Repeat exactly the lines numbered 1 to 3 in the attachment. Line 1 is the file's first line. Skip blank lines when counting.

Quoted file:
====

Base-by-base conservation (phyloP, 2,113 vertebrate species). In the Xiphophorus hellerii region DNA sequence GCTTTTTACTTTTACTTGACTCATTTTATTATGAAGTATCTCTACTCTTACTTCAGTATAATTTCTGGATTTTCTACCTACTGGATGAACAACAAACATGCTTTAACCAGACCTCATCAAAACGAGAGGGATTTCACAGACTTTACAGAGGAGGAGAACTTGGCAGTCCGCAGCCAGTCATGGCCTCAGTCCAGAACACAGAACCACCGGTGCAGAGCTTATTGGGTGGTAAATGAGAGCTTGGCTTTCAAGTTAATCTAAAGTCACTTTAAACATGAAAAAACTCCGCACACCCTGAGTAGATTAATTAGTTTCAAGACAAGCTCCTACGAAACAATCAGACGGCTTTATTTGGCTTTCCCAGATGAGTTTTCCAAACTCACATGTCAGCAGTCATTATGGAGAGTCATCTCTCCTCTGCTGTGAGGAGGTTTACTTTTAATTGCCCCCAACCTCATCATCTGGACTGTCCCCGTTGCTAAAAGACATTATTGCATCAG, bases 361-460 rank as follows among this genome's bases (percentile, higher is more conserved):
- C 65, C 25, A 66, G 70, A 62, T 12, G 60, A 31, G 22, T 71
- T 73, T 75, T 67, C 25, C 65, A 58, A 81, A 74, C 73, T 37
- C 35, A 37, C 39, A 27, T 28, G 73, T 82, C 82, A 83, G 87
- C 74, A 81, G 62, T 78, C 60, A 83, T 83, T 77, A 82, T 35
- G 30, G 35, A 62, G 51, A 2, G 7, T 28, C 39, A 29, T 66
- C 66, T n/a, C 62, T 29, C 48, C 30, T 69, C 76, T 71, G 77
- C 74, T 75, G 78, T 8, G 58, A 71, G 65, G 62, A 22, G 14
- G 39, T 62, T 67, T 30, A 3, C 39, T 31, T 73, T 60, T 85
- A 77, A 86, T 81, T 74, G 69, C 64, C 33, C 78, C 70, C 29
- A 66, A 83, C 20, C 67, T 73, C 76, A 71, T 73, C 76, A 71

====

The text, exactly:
Base-by-base conservation (phyloP, 2,113 vertebrate species). In the Xiphophorus hellerii region DNA sequence GCTTTTTACTTTTACTTGACTCATTTTATTATGAAGTATCTCTACTCTTACTTCAGTATAATTTCTGGATTTTCTACCTACTGGATGAACAACAAACATGCTTTAACCAGACCTCATCAAAACGAGAGGGATTTCACAGACTTTACAGAGGAGGAGAACTTGGCAGTCCGCAGCCAGTCATGGCCTCAGTCCAGAACACAGAACCACCGGTGCAGAGCTTATTGGGTGGTAAATGAGAGCTTGGCTTTCAAGTTAATCTAAAGTCACTTTAAACATGAAAAAACTCCGCACACCCTGAGTAGATTAATTAGTTTCAAGACAAGCTCCTACGAAACAATCAGACGGCTTTATTTGGCTTTCCCAGATGAGTTTTCCAAACTCACATGTCAGCAGTCATTATGGAGAGTCATCTCTCCTCTGCTGTGAGGAGGTTTACTTTTAATTGCCCCCAACCTCATCATCTGGACTGTCCCCGTTGCTAAAAGACATTATTGCATCAG, bases 361-460 rank as follows among this genome's bases (percentile, higher is more conserved):
- C 65, C 25, A 66, G 70, A 62, T 12, G 60, A 31, G 22, T 71
- T 73, T 75, T 67, C 25, C 65, A 58, A 81, A 74, C 73, T 37